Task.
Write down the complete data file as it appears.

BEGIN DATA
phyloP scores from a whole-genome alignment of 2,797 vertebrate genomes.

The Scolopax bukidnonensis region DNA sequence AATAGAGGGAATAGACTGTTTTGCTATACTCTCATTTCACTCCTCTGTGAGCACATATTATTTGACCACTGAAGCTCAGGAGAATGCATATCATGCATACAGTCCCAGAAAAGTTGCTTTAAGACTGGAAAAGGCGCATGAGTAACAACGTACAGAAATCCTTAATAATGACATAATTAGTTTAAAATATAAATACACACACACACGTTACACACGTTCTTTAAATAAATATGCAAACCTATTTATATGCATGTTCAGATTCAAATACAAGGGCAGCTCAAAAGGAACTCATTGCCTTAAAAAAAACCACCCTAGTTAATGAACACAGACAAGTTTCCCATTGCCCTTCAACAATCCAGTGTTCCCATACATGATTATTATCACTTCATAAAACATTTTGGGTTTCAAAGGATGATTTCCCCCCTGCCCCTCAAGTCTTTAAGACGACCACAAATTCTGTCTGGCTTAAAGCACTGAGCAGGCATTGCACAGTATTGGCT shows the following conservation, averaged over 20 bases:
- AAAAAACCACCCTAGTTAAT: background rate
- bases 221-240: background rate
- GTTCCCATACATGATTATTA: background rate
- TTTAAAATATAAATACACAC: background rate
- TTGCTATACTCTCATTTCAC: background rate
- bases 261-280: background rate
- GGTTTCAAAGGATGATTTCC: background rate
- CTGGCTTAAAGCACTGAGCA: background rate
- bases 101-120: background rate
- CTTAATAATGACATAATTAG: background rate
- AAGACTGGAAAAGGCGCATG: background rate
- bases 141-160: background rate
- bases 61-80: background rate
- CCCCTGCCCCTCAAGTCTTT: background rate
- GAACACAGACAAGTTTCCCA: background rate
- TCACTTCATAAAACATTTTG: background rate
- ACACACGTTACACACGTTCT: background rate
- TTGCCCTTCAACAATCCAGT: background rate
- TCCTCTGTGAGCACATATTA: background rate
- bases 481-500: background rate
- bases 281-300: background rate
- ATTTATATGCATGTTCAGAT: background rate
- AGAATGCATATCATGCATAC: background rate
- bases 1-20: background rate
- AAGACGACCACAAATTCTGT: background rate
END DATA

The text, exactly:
phyloP scores from a whole-genome alignment of 2,797 vertebrate genomes.

The Scolopax bukidnonensis region DNA sequence AATAGAGGGAATAGACTGTTTTGCTATACTCTCATTTCACTCCTCTGTGAGCACATATTATTTGACCACTGAAGCTCAGGAGAATGCATATCATGCATACAGTCCCAGAAAAGTTGCTTTAAGACTGGAAAAGGCGCATGAGTAACAACGTACAGAAATCCTTAATAATGACATAATTAGTTTAAAATATAAATACACACACACACGTTACACACGTTCTTTAAATAAATATGCAAACCTATTTATATGCATGTTCAGATTCAAATACAAGGGCAGCTCAAAAGGAACTCATTGCCTTAAAAAAAACCACCCTAGTTAATGAACACAGACAAGTTTCCCATTGCCCTTCAACAATCCAGTGTTCCCATACATGATTATTATCACTTCATAAAACATTTTGGGTTTCAAAGGATGATTTCCCCCCTGCCCCTCAAGTCTTTAAGACGACCACAAATTCTGTCTGGCTTAAAGCACTGAGCAGGCATTGCACAGTATTGGCT shows the following conservation, averaged over 20 bases:
- AAAAAACCACCCTAGTTAAT: background rate
- bases 221-240: background rate
- GTTCCCATACATGATTATTA: background rate
- TTTAAAATATAAATACACAC: background rate
- TTGCTATACTCTCATTTCAC: background rate
- bases 261-280: background rate
- GGTTTCAAAGGATGATTTCC: background rate
- CTGGCTTAAAGCACTGAGCA: background rate
- bases 101-120: background rate
- CTTAATAATGACATAATTAG: background rate
- AAGACTGGAAAAGGCGCATG: background rate
- bases 141-160: background rate
- bases 61-80: background rate
- CCCCTGCCCCTCAAGTCTTT: background rate
- GAACACAGACAAGTTTCCCA: background rate
- TCACTTCATAAAACATTTTG: background rate
- ACACACGTTACACACGTTCT: background rate
- TTGCCCTTCAACAATCCAGT: background rate
- TCCTCTGTGAGCACATATTA: background rate
- bases 481-500: background rate
- bases 281-300: background rate
- ATTTATATGCATGTTCAGAT: background rate
- AGAATGCATATCATGCATAC: background rate
- bases 1-20: background rate
- AAGACGACCACAAATTCTGT: background rate